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The Hypocrite

The Hypocrite

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دار النشر: Project Gutenberg
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THE HYPOCRITE

A FEW

EARLY PRESS OPINIONS

OF

THE HYPOCRITE

MORNING POST:—"It is entitled to be regarded as one of the clever books of the day."

MORNING LEADER:—"A brilliant book.... Evidently the work of a young, powerful, and subtle brain."

WORLD:—"The anonymous author is evidently young and clever. He paints with a firm, bold hand. The characters are life-like, and in many cases drawn from the life. The book will be found interesting and entertaining."

LONDON MORNING:—"A remarkable book.... Clever the book undoubtedly is. Its brutally frank analysis of the temperament of a man with brain and mind hopelessly diseased lifts the author out of the common rut of novelists, and stamps him as a writer of power."

LLOYD'S:—"The book sparkles with epigrammatic sayings and satirical allusions. The characters are all vividly drawn, some of them being undoubted and recognisable caricatures. The writing is that of a clever pessimist, with a vein of sardonic humour that keeps the reader amused. The author may wear a green carnation, but whether he does or not, it is the work of a skilful pen."

THE HYPOCRITE

LONDON

GREENING & CO.

1898

(All rights reserved)

Second Impression


First Edition      November, 1898

Reprinted          December, 1898


CONTENTS

CHAPTER PAGE
I. Yardly Gobion opens his Letters 1
II. Scott is Lonely 18
III. Initiation 39
IV. The Campaign 62
V. A Psychological Moment 83
VI. The Coup 103
VII. The Consolations of Mrs. Ebbage; with some Account of the Rev. Peter Belper 129
VIII. The Final Pose 147
IX. Twenty Years After 157

THE HYPOCRITE

CHAPTER I.

YARDLY GOBION OPENS HIS LETTERS.

"I am thinking of writing my impressions, binding them in red leather, with a fleur-de-lys stamped in the corner, and distributing them among my friends," said the youth with the large tie.

"My good fool," said the President of the Union, who sat by the fire, "you must remember that most of us know you are a humbug."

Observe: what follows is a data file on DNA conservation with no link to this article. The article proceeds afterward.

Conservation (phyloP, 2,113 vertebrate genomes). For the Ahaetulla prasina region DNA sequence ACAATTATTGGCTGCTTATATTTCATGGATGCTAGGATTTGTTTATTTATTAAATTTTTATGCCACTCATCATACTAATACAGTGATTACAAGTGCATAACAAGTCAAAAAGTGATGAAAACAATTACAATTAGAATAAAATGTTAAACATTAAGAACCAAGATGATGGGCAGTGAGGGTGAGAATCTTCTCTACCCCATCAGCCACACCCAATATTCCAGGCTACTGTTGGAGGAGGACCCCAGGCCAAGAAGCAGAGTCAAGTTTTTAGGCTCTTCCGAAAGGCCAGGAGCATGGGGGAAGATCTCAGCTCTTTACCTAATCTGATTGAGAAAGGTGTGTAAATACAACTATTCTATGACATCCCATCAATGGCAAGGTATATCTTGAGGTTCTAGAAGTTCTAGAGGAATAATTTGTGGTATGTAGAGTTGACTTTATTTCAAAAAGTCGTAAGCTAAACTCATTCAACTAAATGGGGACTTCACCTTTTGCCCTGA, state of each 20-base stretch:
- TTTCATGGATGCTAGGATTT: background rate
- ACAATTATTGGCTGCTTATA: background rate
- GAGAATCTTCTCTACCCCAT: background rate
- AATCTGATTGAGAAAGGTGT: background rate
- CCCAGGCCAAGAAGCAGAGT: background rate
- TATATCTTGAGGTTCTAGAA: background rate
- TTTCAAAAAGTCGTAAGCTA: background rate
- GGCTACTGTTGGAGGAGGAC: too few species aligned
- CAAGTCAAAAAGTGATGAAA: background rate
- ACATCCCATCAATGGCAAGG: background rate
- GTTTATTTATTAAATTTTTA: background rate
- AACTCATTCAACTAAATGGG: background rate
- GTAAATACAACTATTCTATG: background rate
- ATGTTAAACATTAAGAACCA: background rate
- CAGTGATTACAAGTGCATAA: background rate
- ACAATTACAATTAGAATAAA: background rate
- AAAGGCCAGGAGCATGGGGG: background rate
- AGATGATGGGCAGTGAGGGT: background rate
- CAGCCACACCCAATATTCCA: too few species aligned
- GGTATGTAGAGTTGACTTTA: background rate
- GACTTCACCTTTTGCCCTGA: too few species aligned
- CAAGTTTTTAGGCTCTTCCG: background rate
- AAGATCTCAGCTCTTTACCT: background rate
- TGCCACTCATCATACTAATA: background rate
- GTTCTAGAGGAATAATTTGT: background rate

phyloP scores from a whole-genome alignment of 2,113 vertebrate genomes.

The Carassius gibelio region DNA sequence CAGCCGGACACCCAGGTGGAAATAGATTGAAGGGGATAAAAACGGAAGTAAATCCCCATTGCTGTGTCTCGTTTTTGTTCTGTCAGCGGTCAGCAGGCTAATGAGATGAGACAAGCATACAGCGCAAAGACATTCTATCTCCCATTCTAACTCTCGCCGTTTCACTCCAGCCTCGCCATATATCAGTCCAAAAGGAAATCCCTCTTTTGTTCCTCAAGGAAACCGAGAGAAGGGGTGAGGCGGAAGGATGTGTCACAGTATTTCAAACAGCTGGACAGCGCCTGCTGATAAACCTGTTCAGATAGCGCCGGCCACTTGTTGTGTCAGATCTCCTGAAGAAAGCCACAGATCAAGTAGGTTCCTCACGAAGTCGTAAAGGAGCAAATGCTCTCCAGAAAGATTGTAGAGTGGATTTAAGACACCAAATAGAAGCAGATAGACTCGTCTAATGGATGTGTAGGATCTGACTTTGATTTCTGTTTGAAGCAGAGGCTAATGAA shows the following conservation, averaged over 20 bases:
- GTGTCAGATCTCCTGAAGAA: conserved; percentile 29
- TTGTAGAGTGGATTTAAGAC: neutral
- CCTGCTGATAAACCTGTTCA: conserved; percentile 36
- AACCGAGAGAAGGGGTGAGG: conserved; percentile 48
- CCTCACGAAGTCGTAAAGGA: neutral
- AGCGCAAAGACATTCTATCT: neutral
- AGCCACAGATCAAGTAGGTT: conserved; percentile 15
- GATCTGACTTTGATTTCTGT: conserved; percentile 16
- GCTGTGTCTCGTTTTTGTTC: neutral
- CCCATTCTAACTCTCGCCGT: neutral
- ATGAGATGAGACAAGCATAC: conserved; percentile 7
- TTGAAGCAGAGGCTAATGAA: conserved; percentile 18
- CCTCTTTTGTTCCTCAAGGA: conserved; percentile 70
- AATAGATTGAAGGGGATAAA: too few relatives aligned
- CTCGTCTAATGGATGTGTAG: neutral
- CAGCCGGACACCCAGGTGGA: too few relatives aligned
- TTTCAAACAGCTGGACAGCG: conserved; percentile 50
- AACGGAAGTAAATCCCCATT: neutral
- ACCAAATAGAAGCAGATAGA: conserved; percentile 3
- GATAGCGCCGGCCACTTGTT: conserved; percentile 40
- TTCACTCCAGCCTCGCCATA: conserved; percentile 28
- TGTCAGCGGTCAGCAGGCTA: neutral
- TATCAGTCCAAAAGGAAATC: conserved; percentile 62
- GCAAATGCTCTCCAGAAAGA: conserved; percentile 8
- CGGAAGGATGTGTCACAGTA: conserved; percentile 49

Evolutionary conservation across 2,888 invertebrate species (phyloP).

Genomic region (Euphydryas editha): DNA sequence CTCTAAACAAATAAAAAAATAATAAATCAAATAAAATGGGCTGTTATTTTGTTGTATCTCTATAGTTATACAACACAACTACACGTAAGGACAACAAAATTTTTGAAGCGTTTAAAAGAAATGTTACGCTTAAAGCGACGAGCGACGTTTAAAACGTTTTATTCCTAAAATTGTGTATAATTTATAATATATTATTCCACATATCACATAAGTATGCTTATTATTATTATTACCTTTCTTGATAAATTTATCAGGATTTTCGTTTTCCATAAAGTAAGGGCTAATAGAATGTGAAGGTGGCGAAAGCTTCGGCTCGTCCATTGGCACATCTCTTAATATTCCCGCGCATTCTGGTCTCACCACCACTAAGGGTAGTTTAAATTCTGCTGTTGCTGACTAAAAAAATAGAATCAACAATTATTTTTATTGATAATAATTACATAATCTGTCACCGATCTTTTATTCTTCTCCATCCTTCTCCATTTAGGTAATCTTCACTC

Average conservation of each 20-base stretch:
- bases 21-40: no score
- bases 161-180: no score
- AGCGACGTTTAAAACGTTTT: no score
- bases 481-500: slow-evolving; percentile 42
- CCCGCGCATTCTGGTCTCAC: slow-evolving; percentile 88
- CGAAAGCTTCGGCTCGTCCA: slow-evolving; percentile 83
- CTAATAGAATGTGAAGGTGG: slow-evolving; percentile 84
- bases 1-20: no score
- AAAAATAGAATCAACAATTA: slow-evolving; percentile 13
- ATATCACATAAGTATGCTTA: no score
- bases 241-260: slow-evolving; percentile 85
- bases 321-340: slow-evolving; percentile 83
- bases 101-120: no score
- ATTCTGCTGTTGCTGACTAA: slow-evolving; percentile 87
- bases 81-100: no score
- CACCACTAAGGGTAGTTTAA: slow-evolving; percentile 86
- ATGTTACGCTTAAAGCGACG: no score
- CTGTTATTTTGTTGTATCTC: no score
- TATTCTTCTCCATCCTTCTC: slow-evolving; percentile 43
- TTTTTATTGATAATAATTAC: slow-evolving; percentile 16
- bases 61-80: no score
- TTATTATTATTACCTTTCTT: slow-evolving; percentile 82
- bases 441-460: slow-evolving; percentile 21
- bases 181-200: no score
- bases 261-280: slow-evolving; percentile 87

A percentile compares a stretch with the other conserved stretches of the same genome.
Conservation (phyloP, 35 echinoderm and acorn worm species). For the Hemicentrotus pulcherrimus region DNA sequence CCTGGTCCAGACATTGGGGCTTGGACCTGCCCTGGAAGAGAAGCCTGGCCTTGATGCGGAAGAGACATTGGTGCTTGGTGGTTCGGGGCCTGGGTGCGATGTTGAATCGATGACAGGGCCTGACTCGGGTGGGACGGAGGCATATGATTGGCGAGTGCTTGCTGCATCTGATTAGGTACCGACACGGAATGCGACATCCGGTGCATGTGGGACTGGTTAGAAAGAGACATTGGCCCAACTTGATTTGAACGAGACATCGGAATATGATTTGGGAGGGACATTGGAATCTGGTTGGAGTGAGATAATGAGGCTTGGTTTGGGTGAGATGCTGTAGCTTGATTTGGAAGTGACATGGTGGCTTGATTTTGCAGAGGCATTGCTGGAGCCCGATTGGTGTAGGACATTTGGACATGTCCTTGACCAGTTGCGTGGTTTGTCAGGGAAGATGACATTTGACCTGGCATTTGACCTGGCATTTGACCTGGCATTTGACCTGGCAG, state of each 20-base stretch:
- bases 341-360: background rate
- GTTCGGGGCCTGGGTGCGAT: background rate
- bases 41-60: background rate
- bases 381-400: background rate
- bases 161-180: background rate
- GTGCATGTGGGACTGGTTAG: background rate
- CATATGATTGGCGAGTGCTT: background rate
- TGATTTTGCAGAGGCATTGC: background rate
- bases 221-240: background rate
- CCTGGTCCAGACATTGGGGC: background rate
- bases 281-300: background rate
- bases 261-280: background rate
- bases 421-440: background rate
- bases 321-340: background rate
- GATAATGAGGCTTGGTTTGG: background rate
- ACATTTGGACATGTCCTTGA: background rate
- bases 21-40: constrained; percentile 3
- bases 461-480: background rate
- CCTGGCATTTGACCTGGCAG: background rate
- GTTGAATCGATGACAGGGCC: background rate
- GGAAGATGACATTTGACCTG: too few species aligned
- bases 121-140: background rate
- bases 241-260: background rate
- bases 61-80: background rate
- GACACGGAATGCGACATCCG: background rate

"Quite so, but I'm not going to do it for the journalistic set. Don't you know that, owing to my youthful appearance and earnest eyes, I have an admiring circle of people who worship me as their god—good, healthy, red people, who like moonlight in the quad, and read leading articles? It is very amusing. I wear a great mass of hair, and look at them with far-away eyes instinct with intellectual pain; and sometimes when we get very solemn, the tears rise slowly, and I talk in clear tones of effort, of will—the toil, the struggle, the Glorious Reward! They absolutely love me, and I live on them, borrow their allowances, drink their whiskey—in short, rook them largely all round."

"It is a good thing," said a Merton man, whom they called the Prophet, "that you have an ark of refuge, where there is no necessity to pose, and where you can freely behave like the scoundrel you are; soul-scraping with earnest freshmen is doubtless profitable, but I should say it was wearing."

"That's the worst of it. I have to disguise the fact that I know you people, and write for The Dead Bird; it is horribly difficult. I find, though, that when I am just a little drunk I do it much better. One can look more spirituel, and play the game better all round. Unfortunately the entrances and exits require management. When one is leaning back in a padded armchair, it is easy to appear sober; but coming into a big room full of men, and picking one's way through them to get to the aforesaid chair, is very perilous work."

"'Where there's a swill there's a sway,' I suppose," said the Prophet.

"Exactly," said the youth, with a yawn; "you are becoming singularly apt at a certain sort of machine-made epigram. I will have a short drink—quite short. Yes, please—Scotch——" He splashed some soda-water into his tumbler from a syphon on the table, drank it off at a gulp, and got up.

"I really must go now; I am to speak third at the Wadham debate, so I mustn't be late."

He got his hat—a soft felt one—and arranging his tie in the glass over the mantelpiece, went out with a smile. The rooms belonged to the President of the Union, who was living out of college. They were rooms arranged with an eye to effect; the owner posed in his furniture as well as in his person, though there was no particular evidence of luxury or straining after cheap æstheticism.

A few armchairs, a sideboard covered with bottles, and two large bookshelves full of paper-backed novels of Heller and Maupassant, with a few portly historical treatises of the Taswell-Langmead type, were the most prominent objects.

It was evident, however, that a central idea influenced the arrangement. Sturtevant wrote little decadent studies for any London paper

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